TORONTO -- Intier Automotive Inc. said on Wednesday its first-quarter earnings fell short of expectations because start-up costs, slower ramp-up times for new launches and a price pressures from its customers cut into earnings.
The Newmarket, Ontario-based maker of automotive interior components and seats, one of the Magna International Inc. group of companies, reported a profit of $13.8 million, or 27 cents a share, for the period ended March 31, up from $13 million, or 25 cents a share, for the year-ago period.
The earnings lagged an average estimate of 29 cents a share among eight analysts polled by Thomson First Call.
Michael McCarthy, Intier executive vice-president and chief financial officer blamed higher start-up costs, requests from big customers to shave costs, slower-than-expected ramp-up times for some of its new project launches and a strengthening European currency versus the U.S. dollar for the weaker-than-expected earnings per share performance.
"We always want to do the best that we can. There are certainly explanations, but we are very positive for the year," McCarthy told reporters following the company's annual meeting in Toronto.
McCarthy, citing company policy, would not provide earnings per share estimates for the remainder of the year.
Sales for the period were $1.03 billion, up from $878.9 million last year, and helped higher North American and European production volumes and a strengthening Canadian dollar.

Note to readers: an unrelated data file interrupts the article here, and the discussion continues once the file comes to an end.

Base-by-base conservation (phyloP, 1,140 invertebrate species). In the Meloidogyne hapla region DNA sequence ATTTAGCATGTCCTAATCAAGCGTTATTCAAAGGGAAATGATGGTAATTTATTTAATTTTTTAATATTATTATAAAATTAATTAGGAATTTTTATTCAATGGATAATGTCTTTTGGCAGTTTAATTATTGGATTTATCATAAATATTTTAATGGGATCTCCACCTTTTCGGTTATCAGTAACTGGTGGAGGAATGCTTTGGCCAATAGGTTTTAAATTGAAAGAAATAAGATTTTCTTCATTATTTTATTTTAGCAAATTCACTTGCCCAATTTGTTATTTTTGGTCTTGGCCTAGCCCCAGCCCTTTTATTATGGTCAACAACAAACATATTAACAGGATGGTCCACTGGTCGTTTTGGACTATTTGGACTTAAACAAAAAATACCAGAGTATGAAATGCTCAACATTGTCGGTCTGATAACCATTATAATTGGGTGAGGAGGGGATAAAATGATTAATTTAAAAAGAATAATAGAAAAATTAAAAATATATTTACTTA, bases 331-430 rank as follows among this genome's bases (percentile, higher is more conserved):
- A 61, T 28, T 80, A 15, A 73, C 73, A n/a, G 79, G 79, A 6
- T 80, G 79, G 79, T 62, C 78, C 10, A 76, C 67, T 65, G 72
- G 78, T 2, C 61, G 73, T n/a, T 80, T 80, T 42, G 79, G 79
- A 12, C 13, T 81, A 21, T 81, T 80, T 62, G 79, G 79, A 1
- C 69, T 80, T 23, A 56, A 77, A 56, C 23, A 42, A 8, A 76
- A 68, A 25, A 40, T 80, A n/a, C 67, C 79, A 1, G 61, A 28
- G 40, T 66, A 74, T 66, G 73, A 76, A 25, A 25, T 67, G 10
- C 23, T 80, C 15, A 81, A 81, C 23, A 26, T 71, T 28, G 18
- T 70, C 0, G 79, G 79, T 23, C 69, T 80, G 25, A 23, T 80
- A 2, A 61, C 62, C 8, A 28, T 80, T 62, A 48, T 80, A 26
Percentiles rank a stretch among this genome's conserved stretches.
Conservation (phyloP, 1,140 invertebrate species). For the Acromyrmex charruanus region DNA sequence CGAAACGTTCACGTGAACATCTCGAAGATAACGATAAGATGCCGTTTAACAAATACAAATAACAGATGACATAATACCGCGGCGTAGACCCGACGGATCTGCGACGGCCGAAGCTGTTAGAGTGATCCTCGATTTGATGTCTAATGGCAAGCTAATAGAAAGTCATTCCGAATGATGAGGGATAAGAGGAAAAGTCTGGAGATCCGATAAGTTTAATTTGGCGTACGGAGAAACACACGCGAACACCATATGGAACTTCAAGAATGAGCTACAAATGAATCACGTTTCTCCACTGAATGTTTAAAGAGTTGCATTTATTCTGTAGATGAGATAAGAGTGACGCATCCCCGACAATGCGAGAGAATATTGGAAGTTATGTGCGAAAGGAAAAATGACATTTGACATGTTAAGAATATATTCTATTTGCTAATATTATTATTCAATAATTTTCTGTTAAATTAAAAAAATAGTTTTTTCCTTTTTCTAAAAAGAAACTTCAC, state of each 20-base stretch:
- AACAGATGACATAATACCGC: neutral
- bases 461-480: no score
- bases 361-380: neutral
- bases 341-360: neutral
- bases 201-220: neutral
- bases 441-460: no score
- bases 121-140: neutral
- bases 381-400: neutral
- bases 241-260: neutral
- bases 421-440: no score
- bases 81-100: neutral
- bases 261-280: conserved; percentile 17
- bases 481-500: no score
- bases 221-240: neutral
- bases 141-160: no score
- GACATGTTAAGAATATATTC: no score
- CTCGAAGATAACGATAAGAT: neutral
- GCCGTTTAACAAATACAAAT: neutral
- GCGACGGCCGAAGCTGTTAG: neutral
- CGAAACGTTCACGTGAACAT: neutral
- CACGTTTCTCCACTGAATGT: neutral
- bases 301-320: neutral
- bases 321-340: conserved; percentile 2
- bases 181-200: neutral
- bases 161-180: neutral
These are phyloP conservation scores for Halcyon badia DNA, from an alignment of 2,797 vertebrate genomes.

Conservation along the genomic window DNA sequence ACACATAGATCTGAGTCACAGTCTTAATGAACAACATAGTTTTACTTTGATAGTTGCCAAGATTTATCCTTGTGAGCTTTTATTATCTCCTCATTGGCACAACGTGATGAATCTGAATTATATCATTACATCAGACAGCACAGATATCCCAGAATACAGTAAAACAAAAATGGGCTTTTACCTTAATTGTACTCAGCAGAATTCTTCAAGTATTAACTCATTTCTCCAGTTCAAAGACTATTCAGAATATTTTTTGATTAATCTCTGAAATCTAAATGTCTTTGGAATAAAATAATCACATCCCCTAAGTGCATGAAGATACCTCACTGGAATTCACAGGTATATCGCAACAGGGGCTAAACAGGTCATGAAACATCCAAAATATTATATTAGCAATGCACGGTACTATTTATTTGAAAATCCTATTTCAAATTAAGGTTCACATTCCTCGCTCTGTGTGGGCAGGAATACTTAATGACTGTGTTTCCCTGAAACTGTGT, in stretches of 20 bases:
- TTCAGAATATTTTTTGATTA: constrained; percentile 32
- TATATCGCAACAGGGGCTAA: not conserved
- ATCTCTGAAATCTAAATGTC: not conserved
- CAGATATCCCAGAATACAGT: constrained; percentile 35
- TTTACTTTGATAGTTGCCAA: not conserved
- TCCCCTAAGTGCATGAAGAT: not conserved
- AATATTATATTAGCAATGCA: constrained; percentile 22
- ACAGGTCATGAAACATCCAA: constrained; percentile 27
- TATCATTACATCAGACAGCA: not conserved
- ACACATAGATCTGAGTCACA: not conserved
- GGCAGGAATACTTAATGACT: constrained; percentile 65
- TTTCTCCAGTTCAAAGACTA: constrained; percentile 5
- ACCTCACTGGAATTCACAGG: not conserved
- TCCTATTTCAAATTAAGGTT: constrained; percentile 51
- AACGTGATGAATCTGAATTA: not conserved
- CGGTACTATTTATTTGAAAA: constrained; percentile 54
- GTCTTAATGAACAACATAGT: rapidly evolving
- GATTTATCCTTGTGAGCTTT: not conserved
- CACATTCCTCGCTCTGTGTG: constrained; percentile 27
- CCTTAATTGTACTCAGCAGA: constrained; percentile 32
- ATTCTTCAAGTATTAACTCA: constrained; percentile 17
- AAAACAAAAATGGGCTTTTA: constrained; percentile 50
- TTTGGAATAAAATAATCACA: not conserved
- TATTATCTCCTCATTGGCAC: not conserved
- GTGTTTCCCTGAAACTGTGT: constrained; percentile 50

Of that total, North American sales grew to $575.6 million in the quarter, up from $521.3 million for the same time a year earlier. Average dollar content per vehicle climbed to $139 from $128.
Western European sales increased to $372.6 million during the quarter, up from $275.3 million for the same time last year. Average dollar per vehicle increased to $87 from $64.
Despite forecasted weaker North American and European production volumes, the company sees 2003 sales to be in the range of $4.35 billion and $4.45 billion, up from $3.86 billion in 2002.
But the company could see continued price pressures from the big automakers looking for price breaks, who are struggling with weaker sales caused by stiff competition and costly incentive packages.
"It's a tough industry. I don't know if it's going to get any easier, but the people who are the most efficient and the most technically capable will be the ones who will be the winners in the long term," Don Walker, president and chief executive, told reporters.
"It's as tough as I've seen it. The car companies are going to do whatever they can to try to improve their margins and we try to do whatever we can to keep ours up."